"What we don't know is whether the Postal Service did everything they could to protect the employees," he said.

He said the union did not get a heads-up about the two breaches from the Postal Service officials even though they happened weeks ago.

However, the agency did notify congressional staffers about the hacking in classified briefings on October 22 and November 7, said Rep. Elijah Cummings of Maryland, senior Democrat on the House Oversight and Government Reform Committee.

"The increased frequency and sophistication of cyber-attacks upon both public and private entities highlights the need for greater collaboration to improve data security," Cummings wrote Monday in a letter to Postmaster General Patrick Donahoe.

In a statement, Donahoe depicted cyber-attacks as "an unfortunate fact of life these days" for every organization connected to the Internet. "The United States Postal Service is no different."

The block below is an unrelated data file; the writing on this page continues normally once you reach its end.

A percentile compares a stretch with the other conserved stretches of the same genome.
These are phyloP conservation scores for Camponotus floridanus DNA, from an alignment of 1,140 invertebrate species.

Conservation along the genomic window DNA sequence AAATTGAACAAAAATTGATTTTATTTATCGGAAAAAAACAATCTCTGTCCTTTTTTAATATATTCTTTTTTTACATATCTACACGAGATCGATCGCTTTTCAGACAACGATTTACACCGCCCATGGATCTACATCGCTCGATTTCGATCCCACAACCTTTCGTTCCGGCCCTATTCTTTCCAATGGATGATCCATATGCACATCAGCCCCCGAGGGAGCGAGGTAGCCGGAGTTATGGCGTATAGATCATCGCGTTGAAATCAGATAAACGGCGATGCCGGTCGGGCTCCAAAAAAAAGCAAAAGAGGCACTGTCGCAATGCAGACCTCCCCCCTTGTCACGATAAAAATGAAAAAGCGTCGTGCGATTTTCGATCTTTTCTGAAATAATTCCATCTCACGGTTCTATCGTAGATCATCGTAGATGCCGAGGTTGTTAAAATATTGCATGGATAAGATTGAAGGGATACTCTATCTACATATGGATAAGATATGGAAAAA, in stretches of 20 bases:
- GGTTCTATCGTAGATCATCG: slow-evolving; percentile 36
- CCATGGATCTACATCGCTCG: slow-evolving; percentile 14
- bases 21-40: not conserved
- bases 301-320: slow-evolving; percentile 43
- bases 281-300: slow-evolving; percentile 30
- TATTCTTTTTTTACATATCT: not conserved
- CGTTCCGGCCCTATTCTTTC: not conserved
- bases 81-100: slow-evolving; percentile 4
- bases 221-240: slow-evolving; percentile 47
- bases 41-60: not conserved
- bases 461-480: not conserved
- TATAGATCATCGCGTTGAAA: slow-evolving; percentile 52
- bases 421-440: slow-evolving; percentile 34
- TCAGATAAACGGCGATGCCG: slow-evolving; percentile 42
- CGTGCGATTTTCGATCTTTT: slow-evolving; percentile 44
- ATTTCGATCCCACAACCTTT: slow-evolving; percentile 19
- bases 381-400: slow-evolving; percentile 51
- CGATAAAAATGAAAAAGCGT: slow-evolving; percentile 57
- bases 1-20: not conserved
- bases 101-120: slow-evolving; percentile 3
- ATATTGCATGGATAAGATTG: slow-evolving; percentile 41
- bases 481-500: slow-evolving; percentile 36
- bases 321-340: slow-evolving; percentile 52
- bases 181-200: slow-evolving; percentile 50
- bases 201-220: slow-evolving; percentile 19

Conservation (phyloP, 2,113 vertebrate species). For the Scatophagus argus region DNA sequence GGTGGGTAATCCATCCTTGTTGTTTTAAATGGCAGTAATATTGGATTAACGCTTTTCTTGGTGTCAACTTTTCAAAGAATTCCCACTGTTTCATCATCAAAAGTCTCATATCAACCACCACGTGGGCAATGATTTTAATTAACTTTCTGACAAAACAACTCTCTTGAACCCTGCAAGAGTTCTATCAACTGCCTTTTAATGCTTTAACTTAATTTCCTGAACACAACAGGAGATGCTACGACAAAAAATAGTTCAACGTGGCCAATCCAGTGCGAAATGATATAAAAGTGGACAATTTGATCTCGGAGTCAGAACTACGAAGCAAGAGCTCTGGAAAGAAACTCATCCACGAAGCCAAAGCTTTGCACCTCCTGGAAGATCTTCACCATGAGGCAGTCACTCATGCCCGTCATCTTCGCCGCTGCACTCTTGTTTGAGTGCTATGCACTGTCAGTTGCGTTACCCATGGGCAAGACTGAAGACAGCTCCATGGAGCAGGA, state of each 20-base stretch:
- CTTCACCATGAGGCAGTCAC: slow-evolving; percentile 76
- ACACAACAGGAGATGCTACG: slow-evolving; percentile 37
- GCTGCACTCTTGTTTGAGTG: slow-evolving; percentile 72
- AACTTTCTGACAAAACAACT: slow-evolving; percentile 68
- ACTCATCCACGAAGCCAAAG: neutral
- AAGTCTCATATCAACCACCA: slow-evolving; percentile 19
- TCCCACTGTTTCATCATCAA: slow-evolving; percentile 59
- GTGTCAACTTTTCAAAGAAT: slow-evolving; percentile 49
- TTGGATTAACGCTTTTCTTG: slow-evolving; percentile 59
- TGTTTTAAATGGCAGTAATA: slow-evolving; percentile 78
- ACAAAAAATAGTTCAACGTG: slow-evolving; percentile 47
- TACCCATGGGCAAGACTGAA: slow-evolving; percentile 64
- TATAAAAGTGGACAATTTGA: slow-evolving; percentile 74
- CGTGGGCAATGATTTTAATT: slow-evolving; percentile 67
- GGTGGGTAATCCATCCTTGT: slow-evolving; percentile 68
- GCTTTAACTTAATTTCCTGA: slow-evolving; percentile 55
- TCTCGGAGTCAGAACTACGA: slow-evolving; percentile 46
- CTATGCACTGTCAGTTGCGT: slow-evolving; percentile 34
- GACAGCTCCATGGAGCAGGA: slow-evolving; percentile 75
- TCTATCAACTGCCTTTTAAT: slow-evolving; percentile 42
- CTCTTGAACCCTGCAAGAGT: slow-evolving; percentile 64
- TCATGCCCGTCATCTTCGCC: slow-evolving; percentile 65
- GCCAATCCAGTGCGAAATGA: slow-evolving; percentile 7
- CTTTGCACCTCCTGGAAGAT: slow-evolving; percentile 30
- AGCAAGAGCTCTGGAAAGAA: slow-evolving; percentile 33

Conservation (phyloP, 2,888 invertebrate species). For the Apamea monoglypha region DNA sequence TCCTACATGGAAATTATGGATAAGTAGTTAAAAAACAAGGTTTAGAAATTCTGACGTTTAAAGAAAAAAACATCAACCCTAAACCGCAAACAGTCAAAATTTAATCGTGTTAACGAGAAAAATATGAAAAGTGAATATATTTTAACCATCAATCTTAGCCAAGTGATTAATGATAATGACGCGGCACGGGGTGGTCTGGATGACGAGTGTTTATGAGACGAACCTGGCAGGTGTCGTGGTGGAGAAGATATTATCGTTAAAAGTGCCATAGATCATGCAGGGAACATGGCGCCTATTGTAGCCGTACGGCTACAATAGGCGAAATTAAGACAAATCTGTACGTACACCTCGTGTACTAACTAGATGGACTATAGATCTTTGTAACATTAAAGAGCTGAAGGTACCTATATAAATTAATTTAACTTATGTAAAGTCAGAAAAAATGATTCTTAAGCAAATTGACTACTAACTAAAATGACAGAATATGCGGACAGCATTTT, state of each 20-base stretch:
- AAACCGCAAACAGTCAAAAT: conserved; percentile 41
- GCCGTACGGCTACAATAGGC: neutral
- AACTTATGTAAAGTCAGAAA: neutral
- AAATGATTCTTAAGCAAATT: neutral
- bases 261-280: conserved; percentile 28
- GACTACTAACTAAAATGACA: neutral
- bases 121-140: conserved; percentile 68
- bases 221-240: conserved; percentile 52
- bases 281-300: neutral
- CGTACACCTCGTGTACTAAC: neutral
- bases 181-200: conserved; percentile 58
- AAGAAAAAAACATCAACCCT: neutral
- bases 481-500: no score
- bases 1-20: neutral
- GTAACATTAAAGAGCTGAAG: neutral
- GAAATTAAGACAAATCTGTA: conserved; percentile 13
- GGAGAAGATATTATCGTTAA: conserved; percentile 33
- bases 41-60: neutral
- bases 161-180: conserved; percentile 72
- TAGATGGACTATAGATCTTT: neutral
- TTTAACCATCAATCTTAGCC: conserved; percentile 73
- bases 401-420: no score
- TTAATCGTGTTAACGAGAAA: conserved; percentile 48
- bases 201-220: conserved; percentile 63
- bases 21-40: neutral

"Fortunately, we have seen no evidence of malicious use of the compromised data, and we are taking steps to help our employees protect against any potential misuse of their data," the postmaster general said.

The issue is sure to come up at a previously scheduled Postal Service public meeting on Friday morning at agency headquarters here.

FBI spokesman Joshua Campbell confirmed his agency is leading a multi-agency investigation of the hacking but declined to discuss details.

The Postal Service said disclosing the breach when it first occurred could have jeopardized the agency's efforts to fix the problem. 

  • Delmarvawide NewsDelmarvawide NewsMore>>

  • Ocean City Postpones Median Project

    Ocean City Postpones Median Project

    Monday, May 22 2017 7:20 PM EDT2017-05-22 23:20:09 GMT
    Monday, May 22 2017 11:15 PM EDT2017-05-23 03:15:10 GMT

    Ocean City median project has been postponed till fall of 2018. 

    More

    Ocean City median project has been postponed till fall of 2018. 

    More
  • White Marlin Open Tournament Trial Underway In Baltimore

    White Marlin Open Tournament Trial Underway In Baltimore

    Monday, May 22 2017 10:52 PM EDT2017-05-23 02:52:10 GMT
    Monday, May 22 2017 11:12 PM EDT2017-05-23 03:12:32 GMT